MIOSM Activity Ideas

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Connect with students, parents, colleagues, and the community…

  • Celebrate by teaching and singing any of the free Concert for Music In Our Schools Month music  provided by Hal Leonard and NAfME during the entire month of March!
  • View all of the Concert for Music In Our Schools Month performances on our Concert webpage.
  • Create a video for local advocacy. Record your students performing and include an introduction from your principal, mayor, or another leader demonstrating their support for music education. Use the video for outreach to television and radio stations, newspapers, and legislators. (See MIOSM and Advocacy for tips for working with the media.) Visit Music In Our Schools Showcase for video examples.
  • Download, share and promote NAfME’s “Why Music?” radio public service announcements for MIOSM.
  • Make a “Music Month” calendar, and suggest that students dress for different musical eras. Play appropriate music as students arrive in the morning and at lunchtime.
  • Add a musical touch to the morning announcements. Try having a “mystery tune” each day, or a music trivia question, with MIOSM prizes for the winner.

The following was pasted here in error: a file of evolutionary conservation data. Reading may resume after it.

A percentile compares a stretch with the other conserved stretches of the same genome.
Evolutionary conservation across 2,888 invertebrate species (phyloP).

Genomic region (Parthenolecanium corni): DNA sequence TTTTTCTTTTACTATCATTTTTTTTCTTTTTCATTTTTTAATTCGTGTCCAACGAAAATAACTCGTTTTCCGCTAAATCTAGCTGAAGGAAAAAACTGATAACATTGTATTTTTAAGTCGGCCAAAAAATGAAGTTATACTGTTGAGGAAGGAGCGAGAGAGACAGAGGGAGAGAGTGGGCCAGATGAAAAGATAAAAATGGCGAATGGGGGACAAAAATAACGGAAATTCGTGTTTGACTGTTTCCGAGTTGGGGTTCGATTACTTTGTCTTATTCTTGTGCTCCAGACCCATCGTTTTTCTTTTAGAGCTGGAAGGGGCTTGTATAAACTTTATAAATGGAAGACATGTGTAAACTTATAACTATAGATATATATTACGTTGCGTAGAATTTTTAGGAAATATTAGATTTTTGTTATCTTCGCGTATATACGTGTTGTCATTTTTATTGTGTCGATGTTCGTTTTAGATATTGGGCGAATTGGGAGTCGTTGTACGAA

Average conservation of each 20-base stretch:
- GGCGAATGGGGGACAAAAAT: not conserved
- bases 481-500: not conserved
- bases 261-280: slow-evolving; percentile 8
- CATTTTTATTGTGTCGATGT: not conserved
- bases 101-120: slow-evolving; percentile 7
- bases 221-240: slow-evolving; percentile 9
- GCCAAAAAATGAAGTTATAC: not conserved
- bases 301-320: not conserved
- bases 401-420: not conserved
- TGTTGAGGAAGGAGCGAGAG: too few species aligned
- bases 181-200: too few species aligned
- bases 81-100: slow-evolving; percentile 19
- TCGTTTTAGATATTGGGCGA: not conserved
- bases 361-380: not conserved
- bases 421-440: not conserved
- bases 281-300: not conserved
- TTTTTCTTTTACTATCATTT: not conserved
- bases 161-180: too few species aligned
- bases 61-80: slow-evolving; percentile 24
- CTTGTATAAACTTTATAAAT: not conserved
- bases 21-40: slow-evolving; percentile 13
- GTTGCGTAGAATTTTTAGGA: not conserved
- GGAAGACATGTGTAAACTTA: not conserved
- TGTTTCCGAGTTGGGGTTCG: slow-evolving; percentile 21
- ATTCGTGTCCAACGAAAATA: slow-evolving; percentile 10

• Present faculty members with MIOSM buttons or lapel stickers and ask that they wear them every day during March.
  • Sponsor a poster or poetry contest. Posters and poems should support Music In Our Schools and revolve around the current year’s theme. Have individuals from outside the school judge the entries.
  • Plan an all-school sing of Concert for Music In Our Schools Month music!
  • Have a talent show emphasizing music. Tell a story, a joke, or read poetry about music, and be sure to include traditional acts of singing, playing instruments, etc. Invite the parents, and choose a winning act from each class to perform in a winners’ assembly.
  • Collaborate with the art teacher and have students design posters, banners, and buttons featuring the MIOSM theme.
  • Ask students to draw their favorite musical instrument, have them design an instrument of the future, or bring in homemade instruments for “show and tell”.
  • Collaborate with your school’s history or social studies departments to create cross-curricular activities based on the theme of the concert or the pieces being performed.
  • Ask students to cut pictures of music and musicians out of magazines and create a musical wall collage for your classroom(s).
  • Have students list ways in which music is a part of their everyday lives. Have them compare lists with friends and family members.
  • Invite teachers in your school to sing along with your students at a concert. Better yet, create a teacher chorus or instrumental ensemble to perform at an MIOSM concert.
  • Take a field trip during MIOSM to hear a local college group, community chorus or orchestra, or invite a group to perform at your school. Take advantage of MIOSM events to teach students about concert etiquette.